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Strange modifiers like "__stdcall"

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There are an abundance of theses function modifiers in Windows code. How many odd modifiers like this are there? Should I bother learning them, or is it bad style to use them in your own code?

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__stdcall is a Visual-C++-specific keyword which specifies the calling convention of a function. It relates to the use of callbacks, and to run-time DLL bindings. When you need to use it, you'll know.

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Calling convention is one example of these modifiers, which relates to how the stack is setup and cleaned up before and after a function call respectively. This is important for particular functions so bad style it is not.

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__stdcall is the C style calling convention, in C++ it is __cdecl, those names differ from compiler to compiler.
If you're using the winapi you should use the defines, for Callback functions CALLBACK and for the WinMain WINAPI.
Currently all of them use __stdcall, but that could change in the future, so it's the best way to use the right one.

You don't have to write those calling conventions to every function, only when it's needed, for calling from outside (like WinMain, or callback functions).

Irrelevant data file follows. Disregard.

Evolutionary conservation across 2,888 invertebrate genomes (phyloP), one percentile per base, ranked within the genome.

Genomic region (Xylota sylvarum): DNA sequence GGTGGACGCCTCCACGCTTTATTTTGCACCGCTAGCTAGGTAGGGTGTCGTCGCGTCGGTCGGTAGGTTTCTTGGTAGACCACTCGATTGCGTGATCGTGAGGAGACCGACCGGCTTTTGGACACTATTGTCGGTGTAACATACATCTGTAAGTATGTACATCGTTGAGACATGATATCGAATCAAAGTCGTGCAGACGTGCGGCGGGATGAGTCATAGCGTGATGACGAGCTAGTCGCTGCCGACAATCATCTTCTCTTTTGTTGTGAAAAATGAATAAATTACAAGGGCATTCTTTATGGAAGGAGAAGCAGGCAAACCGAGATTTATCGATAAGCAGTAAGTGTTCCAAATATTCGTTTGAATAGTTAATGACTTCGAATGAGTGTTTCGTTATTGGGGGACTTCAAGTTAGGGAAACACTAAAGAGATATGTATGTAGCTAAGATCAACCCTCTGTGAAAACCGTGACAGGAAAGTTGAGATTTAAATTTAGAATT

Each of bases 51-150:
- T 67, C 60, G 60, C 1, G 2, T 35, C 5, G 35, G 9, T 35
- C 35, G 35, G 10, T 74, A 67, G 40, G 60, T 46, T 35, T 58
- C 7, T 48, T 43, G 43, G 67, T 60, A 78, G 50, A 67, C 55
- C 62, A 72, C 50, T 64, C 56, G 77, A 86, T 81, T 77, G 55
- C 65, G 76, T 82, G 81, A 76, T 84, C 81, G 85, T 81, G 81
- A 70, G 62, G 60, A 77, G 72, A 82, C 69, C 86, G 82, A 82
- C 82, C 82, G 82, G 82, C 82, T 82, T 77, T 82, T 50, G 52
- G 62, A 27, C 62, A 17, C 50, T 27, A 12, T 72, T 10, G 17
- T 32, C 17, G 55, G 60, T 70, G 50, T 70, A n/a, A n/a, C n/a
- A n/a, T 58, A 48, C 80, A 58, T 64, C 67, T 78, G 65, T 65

In standard c++ you can write >>extern "C" void myFunction();<< that makes this function as a C-style function, that means it uses the C calling convention instead of the C++ calling convention.

Another calling convention is __fastcall, this calling convention passes the first two parameters in a register (thats much faster than passing arguments with the stack).

For C++ classes another calling convention is used: __thiscall


In general you don't have to deal with them, only if you have to communicate with code that uses other calling conventions.

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correction: __stdcall is not the C calling convention even under MSVC it's still __cdecl, under __stdcall the callee clears the stack making vararg functions impossible that's the beatuy of __cdecl since the caller clears the stack.

extern "C" affects name decoration and in practice nothing else although that's quite important when linking to or creating libraries callable from C code.

But as pointed out earlier when you need to use them you'll know.

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It's worth noting that since calling a function with the __cdecl calling convention means that the caller cleans up the stack, if you use __cdecl as the default calling convention for a project, you tend to get a slightly larger executable than if you used __stdcall as the default calling convention. Largely this doesn't matter much in release builds since inlining usually makes calling conventions moot. However, if you want to apply this program transformation to see if there is any difference, you need to do so manually, since an optimizer will not change calling conventions as it modifies semantics.

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